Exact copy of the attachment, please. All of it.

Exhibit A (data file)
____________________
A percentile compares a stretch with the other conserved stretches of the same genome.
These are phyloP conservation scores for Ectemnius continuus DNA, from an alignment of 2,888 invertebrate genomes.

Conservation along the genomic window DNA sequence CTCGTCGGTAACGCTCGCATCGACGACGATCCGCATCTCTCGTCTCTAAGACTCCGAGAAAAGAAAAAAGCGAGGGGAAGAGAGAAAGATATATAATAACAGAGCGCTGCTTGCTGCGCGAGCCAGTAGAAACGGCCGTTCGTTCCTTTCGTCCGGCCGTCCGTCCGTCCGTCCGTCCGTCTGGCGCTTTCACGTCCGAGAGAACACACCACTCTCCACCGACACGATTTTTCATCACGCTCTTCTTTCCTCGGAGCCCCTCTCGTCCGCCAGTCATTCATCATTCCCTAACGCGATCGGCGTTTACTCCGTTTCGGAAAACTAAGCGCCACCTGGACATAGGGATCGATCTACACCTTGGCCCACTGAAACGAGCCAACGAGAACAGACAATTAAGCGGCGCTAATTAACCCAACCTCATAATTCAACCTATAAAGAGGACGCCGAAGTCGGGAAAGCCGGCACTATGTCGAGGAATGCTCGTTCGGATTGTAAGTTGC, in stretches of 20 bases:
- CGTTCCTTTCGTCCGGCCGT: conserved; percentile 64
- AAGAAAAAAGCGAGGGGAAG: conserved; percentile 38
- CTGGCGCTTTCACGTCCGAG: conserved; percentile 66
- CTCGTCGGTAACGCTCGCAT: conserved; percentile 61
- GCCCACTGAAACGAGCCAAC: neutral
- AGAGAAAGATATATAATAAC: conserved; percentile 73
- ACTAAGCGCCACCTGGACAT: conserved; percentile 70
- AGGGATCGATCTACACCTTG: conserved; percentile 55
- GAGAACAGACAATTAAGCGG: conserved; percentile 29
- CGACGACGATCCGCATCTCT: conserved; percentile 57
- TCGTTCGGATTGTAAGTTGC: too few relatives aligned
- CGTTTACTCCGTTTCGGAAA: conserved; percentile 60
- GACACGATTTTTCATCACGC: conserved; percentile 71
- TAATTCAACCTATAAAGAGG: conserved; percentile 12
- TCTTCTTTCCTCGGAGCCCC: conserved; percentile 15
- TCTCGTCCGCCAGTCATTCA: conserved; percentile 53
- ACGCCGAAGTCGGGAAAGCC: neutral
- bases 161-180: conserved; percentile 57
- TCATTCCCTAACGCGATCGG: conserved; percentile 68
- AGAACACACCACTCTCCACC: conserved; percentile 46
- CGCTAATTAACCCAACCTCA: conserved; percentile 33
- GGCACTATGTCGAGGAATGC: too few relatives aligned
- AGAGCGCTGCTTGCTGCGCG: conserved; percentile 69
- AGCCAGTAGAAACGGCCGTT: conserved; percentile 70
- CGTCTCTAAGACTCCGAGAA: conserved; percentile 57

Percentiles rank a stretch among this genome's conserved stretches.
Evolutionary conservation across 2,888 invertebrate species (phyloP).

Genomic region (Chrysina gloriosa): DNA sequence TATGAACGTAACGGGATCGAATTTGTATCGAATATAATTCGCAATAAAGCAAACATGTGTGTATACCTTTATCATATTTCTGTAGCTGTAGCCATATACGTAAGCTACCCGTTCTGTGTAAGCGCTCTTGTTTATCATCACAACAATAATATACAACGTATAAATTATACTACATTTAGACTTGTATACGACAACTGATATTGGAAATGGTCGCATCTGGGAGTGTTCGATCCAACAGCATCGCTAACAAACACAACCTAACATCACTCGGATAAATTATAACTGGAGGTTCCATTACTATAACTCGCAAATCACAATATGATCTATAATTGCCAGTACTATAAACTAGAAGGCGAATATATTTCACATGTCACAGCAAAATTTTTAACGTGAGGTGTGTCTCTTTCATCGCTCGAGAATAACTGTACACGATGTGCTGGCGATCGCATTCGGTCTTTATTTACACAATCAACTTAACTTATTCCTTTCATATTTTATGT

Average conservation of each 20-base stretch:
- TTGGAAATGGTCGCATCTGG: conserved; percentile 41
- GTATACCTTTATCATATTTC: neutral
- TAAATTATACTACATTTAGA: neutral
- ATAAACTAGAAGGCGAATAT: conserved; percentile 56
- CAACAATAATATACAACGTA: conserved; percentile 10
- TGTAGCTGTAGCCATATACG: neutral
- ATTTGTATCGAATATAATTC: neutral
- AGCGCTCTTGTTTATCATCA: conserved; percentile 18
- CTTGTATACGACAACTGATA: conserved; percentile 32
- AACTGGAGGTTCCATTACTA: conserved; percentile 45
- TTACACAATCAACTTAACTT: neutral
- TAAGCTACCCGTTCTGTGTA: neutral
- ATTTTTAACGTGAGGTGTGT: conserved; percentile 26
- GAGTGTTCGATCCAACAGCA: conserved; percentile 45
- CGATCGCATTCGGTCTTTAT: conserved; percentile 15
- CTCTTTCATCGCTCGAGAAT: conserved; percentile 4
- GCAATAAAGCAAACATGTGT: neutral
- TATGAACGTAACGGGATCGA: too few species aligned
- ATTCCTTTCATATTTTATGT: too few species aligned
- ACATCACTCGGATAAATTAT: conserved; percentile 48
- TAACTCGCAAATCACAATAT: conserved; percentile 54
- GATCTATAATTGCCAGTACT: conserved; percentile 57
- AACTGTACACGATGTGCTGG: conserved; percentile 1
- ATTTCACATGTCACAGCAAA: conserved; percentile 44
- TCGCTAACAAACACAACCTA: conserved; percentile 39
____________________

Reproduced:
A percentile compares a stretch with the other conserved stretches of the same genome.
These are phyloP conservation scores for Ectemnius continuus DNA, from an alignment of 2,888 invertebrate genomes.

Conservation along the genomic window DNA sequence CTCGTCGGTAACGCTCGCATCGACGACGATCCGCATCTCTCGTCTCTAAGACTCCGAGAAAAGAAAAAAGCGAGGGGAAGAGAGAAAGATATATAATAACAGAGCGCTGCTTGCTGCGCGAGCCAGTAGAAACGGCCGTTCGTTCCTTTCGTCCGGCCGTCCGTCCGTCCGTCCGTCCGTCTGGCGCTTTCACGTCCGAGAGAACACACCACTCTCCACCGACACGATTTTTCATCACGCTCTTCTTTCCTCGGAGCCCCTCTCGTCCGCCAGTCATTCATCATTCCCTAACGCGATCGGCGTTTACTCCGTTTCGGAAAACTAAGCGCCACCTGGACATAGGGATCGATCTACACCTTGGCCCACTGAAACGAGCCAACGAGAACAGACAATTAAGCGGCGCTAATTAACCCAACCTCATAATTCAACCTATAAAGAGGACGCCGAAGTCGGGAAAGCCGGCACTATGTCGAGGAATGCTCGTTCGGATTGTAAGTTGC, in stretches of 20 bases:
- CGTTCCTTTCGTCCGGCCGT: conserved; percentile 64
- AAGAAAAAAGCGAGGGGAAG: conserved; percentile 38
- CTGGCGCTTTCACGTCCGAG: conserved; percentile 66
- CTCGTCGGTAACGCTCGCAT: conserved; percentile 61
- GCCCACTGAAACGAGCCAAC: neutral
- AGAGAAAGATATATAATAAC: conserved; percentile 73
- ACTAAGCGCCACCTGGACAT: conserved; percentile 70
- AGGGATCGATCTACACCTTG: conserved; percentile 55
- GAGAACAGACAATTAAGCGG: conserved; percentile 29
- CGACGACGATCCGCATCTCT: conserved; percentile 57
- TCGTTCGGATTGTAAGTTGC: too few relatives aligned
- CGTTTACTCCGTTTCGGAAA: conserved; percentile 60
- GACACGATTTTTCATCACGC: conserved; percentile 71
- TAATTCAACCTATAAAGAGG: conserved; percentile 12
- TCTTCTTTCCTCGGAGCCCC: conserved; percentile 15
- TCTCGTCCGCCAGTCATTCA: conserved; percentile 53
- ACGCCGAAGTCGGGAAAGCC: neutral
- bases 161-180: conserved; percentile 57
- TCATTCCCTAACGCGATCGG: conserved; percentile 68
- AGAACACACCACTCTCCACC: conserved; percentile 46
- CGCTAATTAACCCAACCTCA: conserved; percentile 33
- GGCACTATGTCGAGGAATGC: too few relatives aligned
- AGAGCGCTGCTTGCTGCGCG: conserved; percentile 69
- AGCCAGTAGAAACGGCCGTT: conserved; percentile 70
- CGTCTCTAAGACTCCGAGAA: conserved; percentile 57

Percentiles rank a stretch among this genome's conserved stretches.
Evolutionary conservation across 2,888 invertebrate species (phyloP).

Genomic region (Chrysina gloriosa): DNA sequence TATGAACGTAACGGGATCGAATTTGTATCGAATATAATTCGCAATAAAGCAAACATGTGTGTATACCTTTATCATATTTCTGTAGCTGTAGCCATATACGTAAGCTACCCGTTCTGTGTAAGCGCTCTTGTTTATCATCACAACAATAATATACAACGTATAAATTATACTACATTTAGACTTGTATACGACAACTGATATTGGAAATGGTCGCATCTGGGAGTGTTCGATCCAACAGCATCGCTAACAAACACAACCTAACATCACTCGGATAAATTATAACTGGAGGTTCCATTACTATAACTCGCAAATCACAATATGATCTATAATTGCCAGTACTATAAACTAGAAGGCGAATATATTTCACATGTCACAGCAAAATTTTTAACGTGAGGTGTGTCTCTTTCATCGCTCGAGAATAACTGTACACGATGTGCTGGCGATCGCATTCGGTCTTTATTTACACAATCAACTTAACTTATTCCTTTCATATTTTATGT

Average conservation of each 20-base stretch:
- TTGGAAATGGTCGCATCTGG: conserved; percentile 41
- GTATACCTTTATCATATTTC: neutral
- TAAATTATACTACATTTAGA: neutral
- ATAAACTAGAAGGCGAATAT: conserved; percentile 56
- CAACAATAATATACAACGTA: conserved; percentile 10
- TGTAGCTGTAGCCATATACG: neutral
- ATTTGTATCGAATATAATTC: neutral
- AGCGCTCTTGTTTATCATCA: conserved; percentile 18
- CTTGTATACGACAACTGATA: conserved; percentile 32
- AACTGGAGGTTCCATTACTA: conserved; percentile 45
- TTACACAATCAACTTAACTT: neutral
- TAAGCTACCCGTTCTGTGTA: neutral
- ATTTTTAACGTGAGGTGTGT: conserved; percentile 26
- GAGTGTTCGATCCAACAGCA: conserved; percentile 45
- CGATCGCATTCGGTCTTTAT: conserved; percentile 15
- CTCTTTCATCGCTCGAGAAT: conserved; percentile 4
- GCAATAAAGCAAACATGTGT: neutral
- TATGAACGTAACGGGATCGA: too few species aligned
- ATTCCTTTCATATTTTATGT: too few species aligned
- ACATCACTCGGATAAATTAT: conserved; percentile 48
- TAACTCGCAAATCACAATAT: conserved; percentile 54
- GATCTATAATTGCCAGTACT: conserved; percentile 57
- AACTGTACACGATGTGCTGG: conserved; percentile 1
- ATTTCACATGTCACAGCAAA: conserved; percentile 44
- TCGCTAACAAACACAACCTA: conserved; percentile 39